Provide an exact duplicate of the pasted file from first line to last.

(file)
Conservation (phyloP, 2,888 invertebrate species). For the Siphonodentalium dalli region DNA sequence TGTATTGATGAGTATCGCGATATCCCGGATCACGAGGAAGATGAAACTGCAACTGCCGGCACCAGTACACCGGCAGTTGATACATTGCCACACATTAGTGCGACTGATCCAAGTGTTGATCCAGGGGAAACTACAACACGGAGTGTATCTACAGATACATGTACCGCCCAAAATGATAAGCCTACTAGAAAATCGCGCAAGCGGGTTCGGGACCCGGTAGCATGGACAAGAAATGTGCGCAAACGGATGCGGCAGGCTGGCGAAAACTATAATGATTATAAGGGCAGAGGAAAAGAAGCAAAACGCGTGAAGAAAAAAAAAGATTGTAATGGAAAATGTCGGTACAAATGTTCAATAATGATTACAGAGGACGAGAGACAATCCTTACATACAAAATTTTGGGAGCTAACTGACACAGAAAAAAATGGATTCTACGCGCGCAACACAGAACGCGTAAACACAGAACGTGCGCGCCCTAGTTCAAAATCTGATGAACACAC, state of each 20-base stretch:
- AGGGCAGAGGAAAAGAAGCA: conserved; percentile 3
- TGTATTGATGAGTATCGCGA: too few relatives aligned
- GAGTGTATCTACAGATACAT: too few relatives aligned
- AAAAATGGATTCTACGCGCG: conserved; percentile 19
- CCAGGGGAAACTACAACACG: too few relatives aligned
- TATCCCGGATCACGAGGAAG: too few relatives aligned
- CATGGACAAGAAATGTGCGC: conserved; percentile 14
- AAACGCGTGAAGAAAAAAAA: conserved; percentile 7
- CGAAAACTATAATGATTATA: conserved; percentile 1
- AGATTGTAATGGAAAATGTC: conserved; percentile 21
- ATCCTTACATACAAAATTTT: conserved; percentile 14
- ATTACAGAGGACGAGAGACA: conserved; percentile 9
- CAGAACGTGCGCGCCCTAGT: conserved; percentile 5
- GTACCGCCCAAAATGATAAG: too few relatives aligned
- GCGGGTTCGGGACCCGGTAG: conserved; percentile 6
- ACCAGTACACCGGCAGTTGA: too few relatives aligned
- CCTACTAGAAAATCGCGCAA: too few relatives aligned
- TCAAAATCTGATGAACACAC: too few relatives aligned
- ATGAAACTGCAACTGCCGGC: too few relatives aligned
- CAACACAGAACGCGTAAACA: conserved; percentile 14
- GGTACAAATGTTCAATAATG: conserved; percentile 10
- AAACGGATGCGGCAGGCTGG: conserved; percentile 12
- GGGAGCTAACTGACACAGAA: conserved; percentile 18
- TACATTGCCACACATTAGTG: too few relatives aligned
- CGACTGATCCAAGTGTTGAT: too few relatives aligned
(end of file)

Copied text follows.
Conservation (phyloP, 2,888 invertebrate species). For the Siphonodentalium dalli region DNA sequence TGTATTGATGAGTATCGCGATATCCCGGATCACGAGGAAGATGAAACTGCAACTGCCGGCACCAGTACACCGGCAGTTGATACATTGCCACACATTAGTGCGACTGATCCAAGTGTTGATCCAGGGGAAACTACAACACGGAGTGTATCTACAGATACATGTACCGCCCAAAATGATAAGCCTACTAGAAAATCGCGCAAGCGGGTTCGGGACCCGGTAGCATGGACAAGAAATGTGCGCAAACGGATGCGGCAGGCTGGCGAAAACTATAATGATTATAAGGGCAGAGGAAAAGAAGCAAAACGCGTGAAGAAAAAAAAAGATTGTAATGGAAAATGTCGGTACAAATGTTCAATAATGATTACAGAGGACGAGAGACAATCCTTACATACAAAATTTTGGGAGCTAACTGACACAGAAAAAAATGGATTCTACGCGCGCAACACAGAACGCGTAAACACAGAACGTGCGCGCCCTAGTTCAAAATCTGATGAACACAC, state of each 20-base stretch:
- AGGGCAGAGGAAAAGAAGCA: conserved; percentile 3
- TGTATTGATGAGTATCGCGA: too few relatives aligned
- GAGTGTATCTACAGATACAT: too few relatives aligned
- AAAAATGGATTCTACGCGCG: conserved; percentile 19
- CCAGGGGAAACTACAACACG: too few relatives aligned
- TATCCCGGATCACGAGGAAG: too few relatives aligned
- CATGGACAAGAAATGTGCGC: conserved; percentile 14
- AAACGCGTGAAGAAAAAAAA: conserved; percentile 7
- CGAAAACTATAATGATTATA: conserved; percentile 1
- AGATTGTAATGGAAAATGTC: conserved; percentile 21
- ATCCTTACATACAAAATTTT: conserved; percentile 14
- ATTACAGAGGACGAGAGACA: conserved; percentile 9
- CAGAACGTGCGCGCCCTAGT: conserved; percentile 5
- GTACCGCCCAAAATGATAAG: too few relatives aligned
- GCGGGTTCGGGACCCGGTAG: conserved; percentile 6
- ACCAGTACACCGGCAGTTGA: too few relatives aligned
- CCTACTAGAAAATCGCGCAA: too few relatives aligned
- TCAAAATCTGATGAACACAC: too few relatives aligned
- ATGAAACTGCAACTGCCGGC: too few relatives aligned
- CAACACAGAACGCGTAAACA: conserved; percentile 14
- GGTACAAATGTTCAATAATG: conserved; percentile 10
- AAACGGATGCGGCAGGCTGG: conserved; percentile 12
- GGGAGCTAACTGACACAGAA: conserved; percentile 18
- TACATTGCCACACATTAGTG: too few relatives aligned
- CGACTGATCCAAGTGTTGAT: too few relatives aligned